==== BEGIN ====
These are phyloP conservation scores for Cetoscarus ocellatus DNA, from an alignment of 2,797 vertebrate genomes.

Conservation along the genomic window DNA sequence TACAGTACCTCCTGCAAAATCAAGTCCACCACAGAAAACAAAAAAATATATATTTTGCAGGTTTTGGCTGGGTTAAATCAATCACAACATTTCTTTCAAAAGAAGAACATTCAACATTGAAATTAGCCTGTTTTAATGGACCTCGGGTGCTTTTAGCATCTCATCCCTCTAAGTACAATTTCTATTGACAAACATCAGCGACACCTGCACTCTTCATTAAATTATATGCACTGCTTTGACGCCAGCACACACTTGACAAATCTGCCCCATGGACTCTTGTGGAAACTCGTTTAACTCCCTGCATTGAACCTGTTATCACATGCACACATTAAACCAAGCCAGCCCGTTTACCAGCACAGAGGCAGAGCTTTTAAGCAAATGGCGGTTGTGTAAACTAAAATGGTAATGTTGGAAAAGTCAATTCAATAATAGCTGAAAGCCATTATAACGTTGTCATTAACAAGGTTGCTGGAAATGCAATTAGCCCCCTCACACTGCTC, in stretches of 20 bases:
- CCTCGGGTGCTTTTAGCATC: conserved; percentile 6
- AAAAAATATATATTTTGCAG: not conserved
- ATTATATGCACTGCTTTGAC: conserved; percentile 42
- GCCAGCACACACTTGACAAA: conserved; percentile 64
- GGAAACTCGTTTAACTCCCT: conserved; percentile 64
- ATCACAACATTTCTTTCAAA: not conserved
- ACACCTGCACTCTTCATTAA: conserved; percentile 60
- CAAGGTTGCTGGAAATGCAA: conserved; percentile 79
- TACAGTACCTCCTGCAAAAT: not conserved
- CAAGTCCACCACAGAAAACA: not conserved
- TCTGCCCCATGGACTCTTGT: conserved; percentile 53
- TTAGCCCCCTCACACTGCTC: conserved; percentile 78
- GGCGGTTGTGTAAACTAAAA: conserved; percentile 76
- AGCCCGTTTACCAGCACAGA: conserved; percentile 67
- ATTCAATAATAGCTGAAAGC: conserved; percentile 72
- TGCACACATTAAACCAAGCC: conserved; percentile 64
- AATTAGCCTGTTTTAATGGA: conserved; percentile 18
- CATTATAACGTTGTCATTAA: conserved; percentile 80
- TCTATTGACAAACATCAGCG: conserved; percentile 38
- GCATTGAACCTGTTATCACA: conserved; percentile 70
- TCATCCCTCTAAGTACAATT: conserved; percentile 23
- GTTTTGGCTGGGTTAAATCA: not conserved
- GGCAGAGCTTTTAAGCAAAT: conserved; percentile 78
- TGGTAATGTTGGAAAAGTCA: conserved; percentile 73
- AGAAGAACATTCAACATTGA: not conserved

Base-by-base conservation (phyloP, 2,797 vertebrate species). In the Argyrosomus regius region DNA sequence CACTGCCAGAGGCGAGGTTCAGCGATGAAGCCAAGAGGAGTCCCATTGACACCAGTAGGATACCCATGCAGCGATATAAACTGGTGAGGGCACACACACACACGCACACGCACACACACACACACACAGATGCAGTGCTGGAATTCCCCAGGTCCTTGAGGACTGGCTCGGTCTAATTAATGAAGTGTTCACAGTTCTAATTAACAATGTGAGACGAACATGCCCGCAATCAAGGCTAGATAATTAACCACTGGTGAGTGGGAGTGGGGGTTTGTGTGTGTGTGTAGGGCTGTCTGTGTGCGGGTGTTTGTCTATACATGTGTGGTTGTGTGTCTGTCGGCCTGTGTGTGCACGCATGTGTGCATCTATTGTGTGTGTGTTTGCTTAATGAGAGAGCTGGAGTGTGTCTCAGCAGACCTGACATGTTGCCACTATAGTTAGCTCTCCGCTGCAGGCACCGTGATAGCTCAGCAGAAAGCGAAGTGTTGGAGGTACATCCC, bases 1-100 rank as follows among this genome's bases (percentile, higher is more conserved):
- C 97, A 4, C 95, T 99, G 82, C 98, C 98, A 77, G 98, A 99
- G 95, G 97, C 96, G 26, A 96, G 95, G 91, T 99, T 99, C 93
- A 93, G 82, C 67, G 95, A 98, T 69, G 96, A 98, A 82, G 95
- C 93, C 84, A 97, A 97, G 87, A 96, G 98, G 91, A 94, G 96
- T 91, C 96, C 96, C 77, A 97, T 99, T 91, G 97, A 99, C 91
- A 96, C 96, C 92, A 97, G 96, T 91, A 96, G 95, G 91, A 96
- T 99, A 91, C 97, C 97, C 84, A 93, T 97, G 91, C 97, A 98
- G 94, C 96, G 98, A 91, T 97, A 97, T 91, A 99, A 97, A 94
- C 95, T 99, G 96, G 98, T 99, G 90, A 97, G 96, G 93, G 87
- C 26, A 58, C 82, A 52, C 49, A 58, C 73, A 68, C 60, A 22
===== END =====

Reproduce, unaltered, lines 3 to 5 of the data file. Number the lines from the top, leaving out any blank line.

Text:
- CCTCGGGTGCTTTTAGCATC: conserved; percentile 6
- AAAAAATATATATTTTGCAG: not conserved
- ATTATATGCACTGCTTTGAC: conserved; percentile 42